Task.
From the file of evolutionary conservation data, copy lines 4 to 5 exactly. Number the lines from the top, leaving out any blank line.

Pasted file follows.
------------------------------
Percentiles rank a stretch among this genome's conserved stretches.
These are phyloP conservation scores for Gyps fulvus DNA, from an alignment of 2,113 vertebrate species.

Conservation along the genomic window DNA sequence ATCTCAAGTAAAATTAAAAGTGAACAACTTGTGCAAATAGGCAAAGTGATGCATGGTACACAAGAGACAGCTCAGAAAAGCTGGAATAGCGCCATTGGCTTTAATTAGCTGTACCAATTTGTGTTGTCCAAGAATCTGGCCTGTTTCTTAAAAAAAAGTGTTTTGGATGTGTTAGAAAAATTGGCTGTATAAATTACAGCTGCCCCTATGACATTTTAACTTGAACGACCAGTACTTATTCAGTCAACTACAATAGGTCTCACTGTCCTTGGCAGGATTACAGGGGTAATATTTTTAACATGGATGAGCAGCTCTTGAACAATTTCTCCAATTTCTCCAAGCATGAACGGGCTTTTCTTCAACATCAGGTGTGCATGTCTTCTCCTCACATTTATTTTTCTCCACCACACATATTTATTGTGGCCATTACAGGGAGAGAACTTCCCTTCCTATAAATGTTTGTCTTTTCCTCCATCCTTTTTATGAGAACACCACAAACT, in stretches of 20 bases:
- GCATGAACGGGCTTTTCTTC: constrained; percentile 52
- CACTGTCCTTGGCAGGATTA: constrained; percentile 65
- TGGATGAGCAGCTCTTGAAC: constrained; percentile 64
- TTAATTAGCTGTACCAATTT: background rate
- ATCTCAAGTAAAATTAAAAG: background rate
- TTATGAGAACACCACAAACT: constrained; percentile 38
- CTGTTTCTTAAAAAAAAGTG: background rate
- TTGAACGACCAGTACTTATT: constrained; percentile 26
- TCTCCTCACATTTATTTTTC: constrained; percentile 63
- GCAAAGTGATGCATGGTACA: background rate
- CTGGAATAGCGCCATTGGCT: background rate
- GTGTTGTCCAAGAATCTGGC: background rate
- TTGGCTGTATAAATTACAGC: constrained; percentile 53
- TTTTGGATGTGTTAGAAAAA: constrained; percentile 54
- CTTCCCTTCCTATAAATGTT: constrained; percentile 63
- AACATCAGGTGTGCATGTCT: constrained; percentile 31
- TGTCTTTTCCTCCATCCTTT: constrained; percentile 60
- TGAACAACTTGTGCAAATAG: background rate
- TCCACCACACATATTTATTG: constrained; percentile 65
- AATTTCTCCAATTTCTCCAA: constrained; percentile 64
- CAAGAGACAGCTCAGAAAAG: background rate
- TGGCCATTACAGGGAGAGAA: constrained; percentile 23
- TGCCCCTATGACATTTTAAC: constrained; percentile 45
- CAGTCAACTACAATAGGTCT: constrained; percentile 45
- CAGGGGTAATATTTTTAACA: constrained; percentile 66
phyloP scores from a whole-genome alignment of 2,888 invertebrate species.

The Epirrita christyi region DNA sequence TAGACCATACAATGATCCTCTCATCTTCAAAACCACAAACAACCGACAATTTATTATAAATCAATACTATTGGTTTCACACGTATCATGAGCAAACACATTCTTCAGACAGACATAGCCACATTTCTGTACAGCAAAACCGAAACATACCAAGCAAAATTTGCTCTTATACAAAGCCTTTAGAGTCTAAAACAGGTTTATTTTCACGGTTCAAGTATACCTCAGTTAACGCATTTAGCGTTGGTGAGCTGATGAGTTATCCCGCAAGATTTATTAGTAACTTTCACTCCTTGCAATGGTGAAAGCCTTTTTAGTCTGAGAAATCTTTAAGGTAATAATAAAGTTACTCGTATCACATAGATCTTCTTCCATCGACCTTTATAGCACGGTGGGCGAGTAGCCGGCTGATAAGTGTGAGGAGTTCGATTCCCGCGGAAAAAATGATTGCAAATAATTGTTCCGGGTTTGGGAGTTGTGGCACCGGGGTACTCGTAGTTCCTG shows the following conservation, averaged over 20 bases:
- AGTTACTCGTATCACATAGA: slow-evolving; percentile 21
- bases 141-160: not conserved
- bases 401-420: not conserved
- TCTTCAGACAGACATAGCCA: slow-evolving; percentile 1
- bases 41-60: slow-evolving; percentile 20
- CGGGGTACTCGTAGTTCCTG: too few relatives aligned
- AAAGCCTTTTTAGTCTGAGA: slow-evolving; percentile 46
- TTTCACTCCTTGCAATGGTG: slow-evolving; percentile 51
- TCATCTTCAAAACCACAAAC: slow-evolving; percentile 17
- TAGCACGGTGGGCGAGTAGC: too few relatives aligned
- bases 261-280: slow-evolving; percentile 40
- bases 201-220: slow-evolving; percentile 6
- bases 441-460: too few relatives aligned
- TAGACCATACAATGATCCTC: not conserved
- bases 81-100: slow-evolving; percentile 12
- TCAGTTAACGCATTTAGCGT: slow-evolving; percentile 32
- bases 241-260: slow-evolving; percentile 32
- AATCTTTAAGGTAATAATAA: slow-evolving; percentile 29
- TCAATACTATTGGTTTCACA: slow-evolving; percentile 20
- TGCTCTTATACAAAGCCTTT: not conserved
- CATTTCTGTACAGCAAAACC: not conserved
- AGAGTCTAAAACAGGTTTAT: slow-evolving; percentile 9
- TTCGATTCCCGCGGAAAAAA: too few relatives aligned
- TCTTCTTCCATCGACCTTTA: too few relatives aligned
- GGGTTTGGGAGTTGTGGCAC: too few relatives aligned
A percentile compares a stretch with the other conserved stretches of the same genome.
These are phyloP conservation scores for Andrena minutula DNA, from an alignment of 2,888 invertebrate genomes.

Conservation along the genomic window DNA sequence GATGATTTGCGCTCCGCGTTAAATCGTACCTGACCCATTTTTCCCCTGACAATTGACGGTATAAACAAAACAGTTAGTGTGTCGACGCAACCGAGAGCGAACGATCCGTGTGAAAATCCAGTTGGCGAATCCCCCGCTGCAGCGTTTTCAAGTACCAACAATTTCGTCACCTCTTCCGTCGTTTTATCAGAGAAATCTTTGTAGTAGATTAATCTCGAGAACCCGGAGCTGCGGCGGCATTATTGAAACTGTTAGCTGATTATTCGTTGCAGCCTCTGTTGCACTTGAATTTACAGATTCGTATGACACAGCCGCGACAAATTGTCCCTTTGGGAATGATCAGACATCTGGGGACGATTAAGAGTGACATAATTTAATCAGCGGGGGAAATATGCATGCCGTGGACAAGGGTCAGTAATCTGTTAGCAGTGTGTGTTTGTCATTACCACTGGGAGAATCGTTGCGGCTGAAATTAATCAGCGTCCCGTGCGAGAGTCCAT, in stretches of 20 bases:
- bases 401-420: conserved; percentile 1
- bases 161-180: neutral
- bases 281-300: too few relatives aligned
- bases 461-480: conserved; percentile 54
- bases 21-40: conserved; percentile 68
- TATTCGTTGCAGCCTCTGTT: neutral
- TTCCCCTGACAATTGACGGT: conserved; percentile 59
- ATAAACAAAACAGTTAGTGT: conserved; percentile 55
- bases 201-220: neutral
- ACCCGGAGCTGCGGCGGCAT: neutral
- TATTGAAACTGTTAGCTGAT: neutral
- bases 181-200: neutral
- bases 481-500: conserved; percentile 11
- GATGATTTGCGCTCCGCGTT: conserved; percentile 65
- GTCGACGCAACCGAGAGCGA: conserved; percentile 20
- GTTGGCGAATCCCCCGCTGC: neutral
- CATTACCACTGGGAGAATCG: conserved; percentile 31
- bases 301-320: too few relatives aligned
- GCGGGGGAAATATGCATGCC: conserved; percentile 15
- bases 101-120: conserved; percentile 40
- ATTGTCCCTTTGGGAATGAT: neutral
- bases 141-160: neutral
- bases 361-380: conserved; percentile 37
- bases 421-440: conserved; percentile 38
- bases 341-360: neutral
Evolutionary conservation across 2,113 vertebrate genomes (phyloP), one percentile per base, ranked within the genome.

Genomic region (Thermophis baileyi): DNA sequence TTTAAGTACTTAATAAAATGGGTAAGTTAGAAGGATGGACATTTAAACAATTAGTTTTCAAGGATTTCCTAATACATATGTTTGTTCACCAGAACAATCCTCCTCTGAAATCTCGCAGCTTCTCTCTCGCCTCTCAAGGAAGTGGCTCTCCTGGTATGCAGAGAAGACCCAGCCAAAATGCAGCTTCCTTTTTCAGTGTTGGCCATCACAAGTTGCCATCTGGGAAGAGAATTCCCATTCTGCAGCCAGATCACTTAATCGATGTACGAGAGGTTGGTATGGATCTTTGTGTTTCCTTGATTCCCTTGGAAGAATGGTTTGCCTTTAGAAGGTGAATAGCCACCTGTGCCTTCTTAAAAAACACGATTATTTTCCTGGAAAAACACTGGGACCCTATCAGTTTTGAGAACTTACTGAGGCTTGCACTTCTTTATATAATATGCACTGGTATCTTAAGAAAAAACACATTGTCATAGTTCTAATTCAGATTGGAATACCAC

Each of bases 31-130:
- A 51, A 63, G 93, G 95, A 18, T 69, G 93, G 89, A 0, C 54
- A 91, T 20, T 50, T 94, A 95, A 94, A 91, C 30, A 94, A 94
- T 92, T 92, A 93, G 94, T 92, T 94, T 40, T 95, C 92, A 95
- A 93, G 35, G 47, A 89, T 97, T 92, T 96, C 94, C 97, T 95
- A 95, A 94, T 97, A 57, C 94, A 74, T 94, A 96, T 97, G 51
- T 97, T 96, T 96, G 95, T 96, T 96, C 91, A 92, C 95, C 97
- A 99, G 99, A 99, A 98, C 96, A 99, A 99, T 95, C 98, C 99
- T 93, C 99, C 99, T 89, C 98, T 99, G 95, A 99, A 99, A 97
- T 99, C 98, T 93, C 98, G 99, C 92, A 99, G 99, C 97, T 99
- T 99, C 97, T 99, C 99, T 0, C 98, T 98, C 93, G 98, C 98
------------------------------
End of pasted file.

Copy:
- GCATGAACGGGCTTTTCTTC: constrained; percentile 52
- CACTGTCCTTGGCAGGATTA: constrained; percentile 65